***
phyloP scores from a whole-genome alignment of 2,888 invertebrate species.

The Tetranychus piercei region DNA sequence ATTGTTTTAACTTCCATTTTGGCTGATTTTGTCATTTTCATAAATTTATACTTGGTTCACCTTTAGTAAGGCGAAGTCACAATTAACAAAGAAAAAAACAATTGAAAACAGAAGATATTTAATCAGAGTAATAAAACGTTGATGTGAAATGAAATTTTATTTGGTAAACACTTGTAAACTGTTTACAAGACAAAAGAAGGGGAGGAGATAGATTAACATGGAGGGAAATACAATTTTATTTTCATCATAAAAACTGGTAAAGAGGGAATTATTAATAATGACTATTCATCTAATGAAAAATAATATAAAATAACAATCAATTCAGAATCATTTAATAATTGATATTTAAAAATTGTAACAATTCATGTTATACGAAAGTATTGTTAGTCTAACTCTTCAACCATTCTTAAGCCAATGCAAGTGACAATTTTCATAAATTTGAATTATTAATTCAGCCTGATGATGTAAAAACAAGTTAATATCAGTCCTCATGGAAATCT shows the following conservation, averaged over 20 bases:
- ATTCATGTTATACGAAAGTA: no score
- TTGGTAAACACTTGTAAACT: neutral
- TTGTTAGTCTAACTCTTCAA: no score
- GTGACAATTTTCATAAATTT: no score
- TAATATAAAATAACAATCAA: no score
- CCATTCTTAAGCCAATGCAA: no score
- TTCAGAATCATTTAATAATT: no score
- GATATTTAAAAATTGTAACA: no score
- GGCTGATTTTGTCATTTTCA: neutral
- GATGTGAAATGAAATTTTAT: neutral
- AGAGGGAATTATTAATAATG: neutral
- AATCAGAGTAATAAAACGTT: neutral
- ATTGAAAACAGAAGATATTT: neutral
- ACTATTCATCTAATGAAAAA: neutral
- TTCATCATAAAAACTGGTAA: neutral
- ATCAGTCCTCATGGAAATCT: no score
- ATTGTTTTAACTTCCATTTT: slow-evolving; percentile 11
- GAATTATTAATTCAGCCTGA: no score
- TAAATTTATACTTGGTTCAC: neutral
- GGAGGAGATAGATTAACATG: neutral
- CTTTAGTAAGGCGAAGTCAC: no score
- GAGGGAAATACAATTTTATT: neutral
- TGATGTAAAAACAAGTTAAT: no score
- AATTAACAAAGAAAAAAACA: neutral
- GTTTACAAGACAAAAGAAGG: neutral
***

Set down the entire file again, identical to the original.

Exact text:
phyloP scores from a whole-genome alignment of 2,888 invertebrate species.

The Tetranychus piercei region DNA sequence ATTGTTTTAACTTCCATTTTGGCTGATTTTGTCATTTTCATAAATTTATACTTGGTTCACCTTTAGTAAGGCGAAGTCACAATTAACAAAGAAAAAAACAATTGAAAACAGAAGATATTTAATCAGAGTAATAAAACGTTGATGTGAAATGAAATTTTATTTGGTAAACACTTGTAAACTGTTTACAAGACAAAAGAAGGGGAGGAGATAGATTAACATGGAGGGAAATACAATTTTATTTTCATCATAAAAACTGGTAAAGAGGGAATTATTAATAATGACTATTCATCTAATGAAAAATAATATAAAATAACAATCAATTCAGAATCATTTAATAATTGATATTTAAAAATTGTAACAATTCATGTTATACGAAAGTATTGTTAGTCTAACTCTTCAACCATTCTTAAGCCAATGCAAGTGACAATTTTCATAAATTTGAATTATTAATTCAGCCTGATGATGTAAAAACAAGTTAATATCAGTCCTCATGGAAATCT shows the following conservation, averaged over 20 bases:
- ATTCATGTTATACGAAAGTA: no score
- TTGGTAAACACTTGTAAACT: neutral
- TTGTTAGTCTAACTCTTCAA: no score
- GTGACAATTTTCATAAATTT: no score
- TAATATAAAATAACAATCAA: no score
- CCATTCTTAAGCCAATGCAA: no score
- TTCAGAATCATTTAATAATT: no score
- GATATTTAAAAATTGTAACA: no score
- GGCTGATTTTGTCATTTTCA: neutral
- GATGTGAAATGAAATTTTAT: neutral
- AGAGGGAATTATTAATAATG: neutral
- AATCAGAGTAATAAAACGTT: neutral
- ATTGAAAACAGAAGATATTT: neutral
- ACTATTCATCTAATGAAAAA: neutral
- TTCATCATAAAAACTGGTAA: neutral
- ATCAGTCCTCATGGAAATCT: no score
- ATTGTTTTAACTTCCATTTT: slow-evolving; percentile 11
- GAATTATTAATTCAGCCTGA: no score
- TAAATTTATACTTGGTTCAC: neutral
- GGAGGAGATAGATTAACATG: neutral
- CTTTAGTAAGGCGAAGTCAC: no score
- GAGGGAAATACAATTTTATT: neutral
- TGATGTAAAAACAAGTTAAT: no score
- AATTAACAAAGAAAAAAACA: neutral
- GTTTACAAGACAAAAGAAGG: neutral